The low point came in the 2011-12 season. Gomez, mired in an awful goalless slump, became a target for fans.

A tongue-in-cheek fan website asking, “Did Scott Gomez score last night?” was created. Some fans came to the Canadiens arena dressed in sombreros to mock Gomez’s Latino heritage.

By February, a year had passed since he’d last scored a goal and Canadians fans serenaded him with a rendition of “Happy Birthday.”

“I remember sitting on the bench thinking, ‘Wow,’” Gomez said. “But I’m in a place where I’m making what I’m making. People pay. I’m a big boy.”

Scott Gomez’s career challenges multiplied under the spotlight in Montreal. (Richard Wolowicz / Getty Images)

Gomez got lots of check-in calls from former Devils teammates like Randy McKay, Ken Daneyko, Jay Pandolfo, Turner Stevenson and Bobby Holik. Holik, in particular, knew full well what Gomez was going through.

Holik also left the Devils for the Rangers in free agency, signing a five-year, $45 million contract in 2002. This was before the salary cap, but there was still plenty of sticker shock.

“It was career-changing and life-changing. I couldn’t refuse it, obviously,” Holik said, laughing. “A lot of people at the time were very upset that it shouldn’t have happened that way.”

Holik was a respected bottom-six center in New Jersey, a solid 50- to 65-point producer at his peak who helped them win two Stanley Cup titles. He enjoyed his role and felt he was good at it.

But he was miscast as a first-liner on Broadway making an average of $9 million a year.

“You just sign with a team that’s willing to pay you a lot of money,” Holik said. “Everything around you changes — the media’s perspective, the fans’ perspective, the coach’s perspective, the general manager.

“It’s like, ‘We’re paying him all this money and he’s only doing what he did last year.’ Yeah, because that’s the player I am. That’s who I am. That’s the biggest problem with the big contract.”

Holik was 31 when he signed his megadeal. He feels like he was worthy of that contract and isn’t concerned with what others think.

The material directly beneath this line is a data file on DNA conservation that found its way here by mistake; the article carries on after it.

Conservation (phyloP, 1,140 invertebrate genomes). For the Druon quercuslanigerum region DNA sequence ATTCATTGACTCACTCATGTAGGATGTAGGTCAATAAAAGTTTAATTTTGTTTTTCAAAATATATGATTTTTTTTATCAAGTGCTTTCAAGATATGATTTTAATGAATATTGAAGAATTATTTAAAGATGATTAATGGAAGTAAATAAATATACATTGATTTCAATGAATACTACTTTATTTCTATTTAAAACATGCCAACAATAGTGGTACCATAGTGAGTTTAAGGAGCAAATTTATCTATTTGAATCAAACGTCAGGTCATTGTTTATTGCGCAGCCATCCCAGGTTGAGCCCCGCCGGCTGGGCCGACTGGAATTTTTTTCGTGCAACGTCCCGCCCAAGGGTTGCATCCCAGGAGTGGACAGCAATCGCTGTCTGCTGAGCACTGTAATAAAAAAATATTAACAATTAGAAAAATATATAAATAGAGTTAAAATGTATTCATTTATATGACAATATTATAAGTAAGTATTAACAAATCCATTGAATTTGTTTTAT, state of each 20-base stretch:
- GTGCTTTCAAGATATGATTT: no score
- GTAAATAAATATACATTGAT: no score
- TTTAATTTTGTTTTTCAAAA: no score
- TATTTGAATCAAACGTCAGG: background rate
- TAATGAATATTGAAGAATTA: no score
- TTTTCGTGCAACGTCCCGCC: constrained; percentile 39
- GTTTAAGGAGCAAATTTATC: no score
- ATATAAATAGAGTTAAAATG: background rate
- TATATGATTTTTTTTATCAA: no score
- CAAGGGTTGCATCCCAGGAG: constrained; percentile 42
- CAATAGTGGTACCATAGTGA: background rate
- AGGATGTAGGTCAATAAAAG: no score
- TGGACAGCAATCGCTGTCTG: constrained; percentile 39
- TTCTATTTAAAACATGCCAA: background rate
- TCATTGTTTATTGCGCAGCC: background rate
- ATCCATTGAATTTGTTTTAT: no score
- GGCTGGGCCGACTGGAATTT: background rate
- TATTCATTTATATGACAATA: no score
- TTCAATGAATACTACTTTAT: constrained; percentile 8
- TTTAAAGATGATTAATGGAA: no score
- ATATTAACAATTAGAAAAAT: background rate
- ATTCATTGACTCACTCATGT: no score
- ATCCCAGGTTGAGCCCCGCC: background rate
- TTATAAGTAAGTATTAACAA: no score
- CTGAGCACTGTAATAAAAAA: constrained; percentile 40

“Everybody who’s saying, ‘He’s overpaid,’ I would ask them, ‘Would you turn it down?’ Of course, there’s crickets,” he said.

Naturally, Gomez has a similar view.

“This is a business,” Gomez said. “You come into the league thinking this is all family. No, this is straight business. It’s how much green you can get out of it because we don’t do this for our whole life. You want to be set up for (retirement).”

For players with room to go before calling it quits, being perceived as overpaid does not make the years go faster.

Jeff Skinner’s first season with the Buffalo Sabres could not have progressed any better. Acquired by the Sabres from the Carolina Hurricanes in 2018, Skinner pumped in a career-high 40 goals for his new team. The timing was perfect. His six-year, $34.35 million contract was expiring.

On June 7, 2019, the Sabres signed Skinner to an eight-year, $72 million extension.

Things went sideways soon after.

Injuries hit Skinner during the first season of his new deal, limiting him to 59 games and only 14 goals.

It got worse.

In 2020-21, Skinner scored just seven goals and seven assists. On Nov. 29, 2021, a television microphone at KeyBank Center caught the Seattle Kraken’s Brandon Tanev querying Skinner, with several naughty words mixed in, how he scored his $9 million average annual payday. Tanev did not ask his question kindly.

“Confidence, in anything, goes up and down,” Skinner said. “Obviously, when you’re feeling good, it’s a little bit higher. When you’re going through a little bit of a funk, it’s lower.”

Though injuries slowed Jeff Skinner soon after his new contract, he’s found his footing in Buffalo. (Ben Ludeman / NHLI via Getty Images)

Tanev’s chirp caught Skinner at the beginning of a revival, though. He finished that season with 33 goals and 30 assists in 80 games. Skinner was healthy again. He was playing with confidence. It didn’t hurt that linemate Tage Thompson, 24 years old at the time, exploded for a then-career-best 38 goals and 30 assists.

Skinner’s game has remained consistent. In 2022-23, he scored 35 goals and 47 assists in 79 games for a career-high 82 points. This season, he had 24 goals and 22 assists in 74 games. Skinner, 31, has three years remaining on his deal.